Wind, heat, cold, glaciers, rivers, and floods alter the surface of the earth. The results of weathering and erosion change the way humans interact with the environment.
Weathering is the physical and chemical processes that change the characteristics of rock on or near the earth’s surface Can change landscapes over time and create soil for plant life - Occurs slowly over MANY years, even centuries
The image shows weathering of sandstone and shale. The steep cliffs are made up of weathering resistant sandstone, while the slope at the base of the cliff is composed of rock units containing a larger abundance of shale.
The surface pattern on this pedestal rock is honeycomb weathering, caused by salt crystallization. This example is at Yehliu, Taiwan.
• A maze of hoodoos in Bryce Canyon NationalPark in southern Utah in the early morning. Thisphoto was taken on a sunny day in May 2002.
Weathering creates smaller and smaller pieces of rock called sediment. -Sediment can be identified as fine particles of rock such as mud, sand, silt, etc.
Processes that break rock into smaller pieces - Does not change the composition of the rock – ONLY ITS SIZE! - Many factors can contribute to mechanical weathering including; water, ice, wind, plants, animals and even humans!
Occurs when rock is actually changed into a new substance due to the interactions of the elements in the air, water or minerals. - Climates that are warm and moist will produce more chemical weathering than cool dry areas.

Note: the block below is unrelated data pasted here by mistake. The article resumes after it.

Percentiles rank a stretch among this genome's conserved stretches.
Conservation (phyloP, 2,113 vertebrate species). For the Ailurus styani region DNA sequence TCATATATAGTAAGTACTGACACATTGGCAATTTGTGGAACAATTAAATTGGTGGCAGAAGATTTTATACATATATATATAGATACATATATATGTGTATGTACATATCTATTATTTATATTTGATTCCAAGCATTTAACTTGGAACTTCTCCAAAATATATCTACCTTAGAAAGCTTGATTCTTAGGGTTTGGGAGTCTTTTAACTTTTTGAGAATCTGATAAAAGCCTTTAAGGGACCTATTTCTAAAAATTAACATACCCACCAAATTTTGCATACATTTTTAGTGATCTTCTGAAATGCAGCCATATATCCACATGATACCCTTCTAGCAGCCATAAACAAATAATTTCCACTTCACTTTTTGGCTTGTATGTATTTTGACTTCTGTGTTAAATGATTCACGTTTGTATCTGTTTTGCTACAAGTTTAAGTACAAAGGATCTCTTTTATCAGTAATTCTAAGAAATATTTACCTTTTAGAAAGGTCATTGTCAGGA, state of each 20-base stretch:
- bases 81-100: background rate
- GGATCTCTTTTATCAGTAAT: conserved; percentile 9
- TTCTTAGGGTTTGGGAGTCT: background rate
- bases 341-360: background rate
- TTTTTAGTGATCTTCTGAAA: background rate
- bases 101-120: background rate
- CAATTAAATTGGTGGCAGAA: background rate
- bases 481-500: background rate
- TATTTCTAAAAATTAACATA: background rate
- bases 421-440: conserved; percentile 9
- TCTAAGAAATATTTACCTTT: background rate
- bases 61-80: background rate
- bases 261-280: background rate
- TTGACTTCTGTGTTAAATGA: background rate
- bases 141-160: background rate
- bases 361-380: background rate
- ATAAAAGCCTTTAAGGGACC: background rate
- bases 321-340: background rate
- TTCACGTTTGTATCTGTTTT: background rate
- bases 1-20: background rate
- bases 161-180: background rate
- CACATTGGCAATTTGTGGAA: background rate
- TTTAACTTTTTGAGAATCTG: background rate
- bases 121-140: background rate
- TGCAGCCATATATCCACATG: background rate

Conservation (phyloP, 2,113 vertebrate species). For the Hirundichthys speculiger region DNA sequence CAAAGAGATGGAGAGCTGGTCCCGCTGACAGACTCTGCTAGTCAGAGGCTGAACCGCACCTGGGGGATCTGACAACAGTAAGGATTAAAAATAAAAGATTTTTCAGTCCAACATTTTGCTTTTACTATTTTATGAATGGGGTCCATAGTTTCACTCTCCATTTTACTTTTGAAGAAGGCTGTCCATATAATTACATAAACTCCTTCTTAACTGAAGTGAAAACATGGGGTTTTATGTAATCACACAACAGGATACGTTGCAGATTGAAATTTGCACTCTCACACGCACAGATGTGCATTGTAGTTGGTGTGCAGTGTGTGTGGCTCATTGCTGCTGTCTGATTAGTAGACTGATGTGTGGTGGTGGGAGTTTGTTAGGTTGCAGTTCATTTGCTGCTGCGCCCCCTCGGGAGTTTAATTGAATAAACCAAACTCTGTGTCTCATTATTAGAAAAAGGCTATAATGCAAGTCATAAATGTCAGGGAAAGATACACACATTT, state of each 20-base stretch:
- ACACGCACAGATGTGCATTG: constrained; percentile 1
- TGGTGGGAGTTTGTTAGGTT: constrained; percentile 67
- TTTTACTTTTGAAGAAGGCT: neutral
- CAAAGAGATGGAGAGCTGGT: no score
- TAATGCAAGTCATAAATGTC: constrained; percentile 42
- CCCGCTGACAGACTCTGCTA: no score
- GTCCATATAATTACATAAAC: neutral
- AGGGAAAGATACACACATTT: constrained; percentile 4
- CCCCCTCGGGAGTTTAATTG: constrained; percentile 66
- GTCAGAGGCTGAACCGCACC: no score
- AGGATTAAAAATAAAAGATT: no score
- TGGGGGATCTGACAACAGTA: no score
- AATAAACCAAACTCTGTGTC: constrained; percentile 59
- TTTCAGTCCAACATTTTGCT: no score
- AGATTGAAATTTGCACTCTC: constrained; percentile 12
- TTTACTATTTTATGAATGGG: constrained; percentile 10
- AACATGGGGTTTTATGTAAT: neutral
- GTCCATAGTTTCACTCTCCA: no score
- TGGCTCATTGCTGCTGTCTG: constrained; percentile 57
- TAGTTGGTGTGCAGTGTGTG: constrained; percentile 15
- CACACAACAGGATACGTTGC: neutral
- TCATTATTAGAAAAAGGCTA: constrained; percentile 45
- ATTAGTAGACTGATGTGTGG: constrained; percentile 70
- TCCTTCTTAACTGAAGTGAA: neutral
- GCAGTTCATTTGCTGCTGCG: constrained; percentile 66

Sea caves form fromcarbonation, a type ofchemical weathering.
Occurs when weathered material is moved by the action of wind, water, ice, or gravity. Ex. Water carrying topsoil from a hill into a river will cause the river to narrow.
1) when water flows in a stream or river, picks up loose material and moves it downstream
2) abrasion, grinding away of rock by transported particles
3) water dissolves chemical elements in the rock (changes composition of rock)
When a river enters an ocean, the sediment is deposited in a fan-like landform
Waves on a coastline may also change the land Waves can reduce or increase beaches Sediment from waves may build up sand bars or islands
Double troubleDana Goegelman looks over thedamage and erosion to the beachbeside her parents hotel inIndiatlantic, on Tuesday, Sept. 28,2004. The Casablanca Inn wasdamaged by Hurricane Francesand then later lost much of itsbeach and walkway to erosionwhen Hurricane Jeanne poundedthe Florida coast on Sunday. (AP/Dave Martin / September 28,2004)
loess (LOH•uhs) windblown silt and clay sediment that produce very fertile soil silt – fine sand carried by moving water
Different kinds of moraines on and near Gornergletscher, Valais,Switzerland: 1 - lateral moraines, 2 - middle moraines, 3 - terminalmoraine (this moraine was deposited during the Little Ice age by thesmall cirque glacier of which two remnants remain, above and aboveleft of the letter "3".